[Sidenote: Wilson Best held for almost two more years. Pressure from “the people of Wilson” to remove obstacles to the gentrification of West Nash Street must have reached fearsome intensity by time he sold to Harry Abbitt in October 1925.]

Wilsonian Ward appointed Chief Surgeon at Tuskegee.

Wilson Daily Times, 28 January 1924.

More than 40 years after he left, the link between Dr. Joseph H. Ward and Wilson was well-enough known that the Daily Times printed an article about his appointment as Chief Surgeon at Tuskegee’s veterans hospital.

Studio shots, no. 35: Virginia Sharp Pendergrass.

Virginia Sharp Pendergrass (1915-1948).

In the 1920 census of Wilson, Wilson County: at 417 Railroad Street, widowed tobacco factory worker Mary Watson, 36, and children Willie, 12, Virginia, 6, Charlie, 4, and Martha, 16.

In the 1930 census of Wilson, Wilson County: at 1113 Woodard Street, tobacco factory stemmer Mary Watson 34, divorced; with children Willie, 18, tobacco factory laborer, Virginia, 17, Charlie, 14, and granddaughter Dorothy, 22 months.

On 17 February 1934, Virginia Watson, 21, of Wilson, daughter of Herbert Watson and Mary Pool, married Leland Pendergrass, 24, of Lake City, South Carolina, son of Rodis Pendergrass and Ella Fulton, in Greensville County, Virginia.

In the 1940 census of Sharpsburg, Rocky Mount township, Nash County: on ACL railroad, Leland Pendergrass, 24, section laborer for railroad company; wife Virginia, 27, hand stemmer at tobacco factory; and children Dorothy, 11, and Robert, 2.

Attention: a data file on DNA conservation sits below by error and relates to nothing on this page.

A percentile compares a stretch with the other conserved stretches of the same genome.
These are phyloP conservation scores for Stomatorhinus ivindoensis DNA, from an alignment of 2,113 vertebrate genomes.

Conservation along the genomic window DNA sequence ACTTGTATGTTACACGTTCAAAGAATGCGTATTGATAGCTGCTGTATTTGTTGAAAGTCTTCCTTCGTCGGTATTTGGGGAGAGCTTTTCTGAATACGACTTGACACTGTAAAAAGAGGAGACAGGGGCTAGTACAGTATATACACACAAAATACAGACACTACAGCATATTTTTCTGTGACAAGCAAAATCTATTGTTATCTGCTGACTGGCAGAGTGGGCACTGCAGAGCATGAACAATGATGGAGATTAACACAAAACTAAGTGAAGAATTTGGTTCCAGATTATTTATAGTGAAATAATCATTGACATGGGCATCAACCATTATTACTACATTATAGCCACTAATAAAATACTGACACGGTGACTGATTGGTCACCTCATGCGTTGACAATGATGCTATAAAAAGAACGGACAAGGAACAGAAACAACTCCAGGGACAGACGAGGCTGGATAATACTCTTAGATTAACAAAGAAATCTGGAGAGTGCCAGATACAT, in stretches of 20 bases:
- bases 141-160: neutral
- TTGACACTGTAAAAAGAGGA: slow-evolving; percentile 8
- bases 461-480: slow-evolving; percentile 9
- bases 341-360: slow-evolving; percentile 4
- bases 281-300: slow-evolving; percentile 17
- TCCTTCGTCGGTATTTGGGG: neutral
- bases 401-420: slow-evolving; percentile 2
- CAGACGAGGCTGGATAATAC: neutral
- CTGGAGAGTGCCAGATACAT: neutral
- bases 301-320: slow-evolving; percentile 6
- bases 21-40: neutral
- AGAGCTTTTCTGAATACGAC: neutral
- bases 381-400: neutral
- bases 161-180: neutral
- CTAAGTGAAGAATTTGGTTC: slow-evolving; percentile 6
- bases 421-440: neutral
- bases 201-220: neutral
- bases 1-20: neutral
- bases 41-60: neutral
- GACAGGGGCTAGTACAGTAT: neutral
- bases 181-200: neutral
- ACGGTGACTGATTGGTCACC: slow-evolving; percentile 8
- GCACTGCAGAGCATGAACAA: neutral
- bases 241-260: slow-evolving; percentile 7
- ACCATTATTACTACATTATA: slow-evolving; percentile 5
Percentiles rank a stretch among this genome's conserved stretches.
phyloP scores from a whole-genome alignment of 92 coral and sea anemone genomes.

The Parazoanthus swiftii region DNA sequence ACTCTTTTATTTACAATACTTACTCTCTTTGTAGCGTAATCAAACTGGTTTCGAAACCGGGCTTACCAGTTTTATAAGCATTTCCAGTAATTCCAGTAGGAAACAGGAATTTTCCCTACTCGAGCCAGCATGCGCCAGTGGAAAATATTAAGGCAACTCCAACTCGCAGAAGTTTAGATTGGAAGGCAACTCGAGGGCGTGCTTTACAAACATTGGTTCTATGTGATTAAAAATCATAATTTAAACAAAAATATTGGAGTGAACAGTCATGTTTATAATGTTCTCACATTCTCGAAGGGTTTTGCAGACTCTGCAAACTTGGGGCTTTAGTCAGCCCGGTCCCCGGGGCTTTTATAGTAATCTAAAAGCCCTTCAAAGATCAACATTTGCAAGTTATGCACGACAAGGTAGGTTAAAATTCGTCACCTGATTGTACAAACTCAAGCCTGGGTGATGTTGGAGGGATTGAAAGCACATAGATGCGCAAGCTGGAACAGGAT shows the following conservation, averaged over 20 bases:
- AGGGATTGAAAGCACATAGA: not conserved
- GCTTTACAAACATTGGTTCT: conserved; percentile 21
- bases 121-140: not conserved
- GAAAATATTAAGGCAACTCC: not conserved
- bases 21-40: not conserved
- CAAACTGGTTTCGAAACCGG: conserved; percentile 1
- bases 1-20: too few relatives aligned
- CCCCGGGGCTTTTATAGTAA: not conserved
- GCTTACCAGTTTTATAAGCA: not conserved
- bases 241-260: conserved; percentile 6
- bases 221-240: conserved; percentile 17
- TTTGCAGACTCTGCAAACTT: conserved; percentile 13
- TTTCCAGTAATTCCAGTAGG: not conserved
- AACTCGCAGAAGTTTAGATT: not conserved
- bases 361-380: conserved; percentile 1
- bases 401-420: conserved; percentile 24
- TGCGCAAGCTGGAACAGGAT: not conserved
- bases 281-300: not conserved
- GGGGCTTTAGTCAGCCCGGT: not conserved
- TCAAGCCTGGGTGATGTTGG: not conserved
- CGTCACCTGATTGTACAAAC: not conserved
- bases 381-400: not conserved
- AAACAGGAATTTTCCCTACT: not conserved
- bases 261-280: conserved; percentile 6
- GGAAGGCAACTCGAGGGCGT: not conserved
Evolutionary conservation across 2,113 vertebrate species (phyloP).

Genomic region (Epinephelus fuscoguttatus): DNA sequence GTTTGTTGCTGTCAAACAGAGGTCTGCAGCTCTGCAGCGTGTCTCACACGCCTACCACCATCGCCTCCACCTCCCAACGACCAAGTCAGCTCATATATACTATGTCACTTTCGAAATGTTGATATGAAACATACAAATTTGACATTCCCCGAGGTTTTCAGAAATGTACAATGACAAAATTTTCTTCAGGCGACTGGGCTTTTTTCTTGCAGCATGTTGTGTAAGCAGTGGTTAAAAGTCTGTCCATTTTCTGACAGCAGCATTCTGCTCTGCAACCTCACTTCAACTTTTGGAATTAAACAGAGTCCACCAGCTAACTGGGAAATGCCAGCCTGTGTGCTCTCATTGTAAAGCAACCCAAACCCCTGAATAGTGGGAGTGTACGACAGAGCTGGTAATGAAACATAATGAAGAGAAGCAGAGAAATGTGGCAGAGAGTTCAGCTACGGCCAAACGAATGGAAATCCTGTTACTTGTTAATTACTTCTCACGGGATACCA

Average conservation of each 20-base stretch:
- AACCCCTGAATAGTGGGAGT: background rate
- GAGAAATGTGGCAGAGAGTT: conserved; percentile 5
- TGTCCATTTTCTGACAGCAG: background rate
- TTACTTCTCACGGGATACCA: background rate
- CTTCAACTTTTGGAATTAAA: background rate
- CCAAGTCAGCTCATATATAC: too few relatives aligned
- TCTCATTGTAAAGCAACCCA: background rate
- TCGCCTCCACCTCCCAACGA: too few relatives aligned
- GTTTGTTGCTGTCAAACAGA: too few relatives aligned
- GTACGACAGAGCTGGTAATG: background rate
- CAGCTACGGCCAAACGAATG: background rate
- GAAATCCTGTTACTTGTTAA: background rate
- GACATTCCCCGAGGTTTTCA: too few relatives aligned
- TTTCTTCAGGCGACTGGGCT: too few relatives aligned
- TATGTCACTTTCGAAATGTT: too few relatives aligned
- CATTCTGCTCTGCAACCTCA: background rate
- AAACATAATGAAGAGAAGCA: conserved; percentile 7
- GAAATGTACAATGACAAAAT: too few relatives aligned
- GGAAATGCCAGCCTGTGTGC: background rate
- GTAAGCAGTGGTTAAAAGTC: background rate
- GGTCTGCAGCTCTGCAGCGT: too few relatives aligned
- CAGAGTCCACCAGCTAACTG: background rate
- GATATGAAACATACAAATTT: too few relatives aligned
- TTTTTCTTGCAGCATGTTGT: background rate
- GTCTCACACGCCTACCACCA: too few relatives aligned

In 1940, Leland Pendergrass registered for the World War II draft in Rocky Mount, North Carolina. Per his registration card, he was born 127 March 1905 in Kingstree, South Carolina; was married to Virginia Pendergrass; lived in Sharpsburg; and worked at the Atlantic Coastline Shops, Sharpsburg.

Virginia Sharp Pendergrass died 5 November 1948 in Rocky Mount, Nash County. Per her death certificate, she was born 13 June 1915 in Wilson to Walter Sharp and Mary Poole of Wilson County; was married to Leland Pendergrass; and was buried in Rountree cemetery, Wilson.

Photograph courtesy of user scottywms60.

The life and times of Nathan W. Boyette.

Wilson Daily Times, 11 November 1921.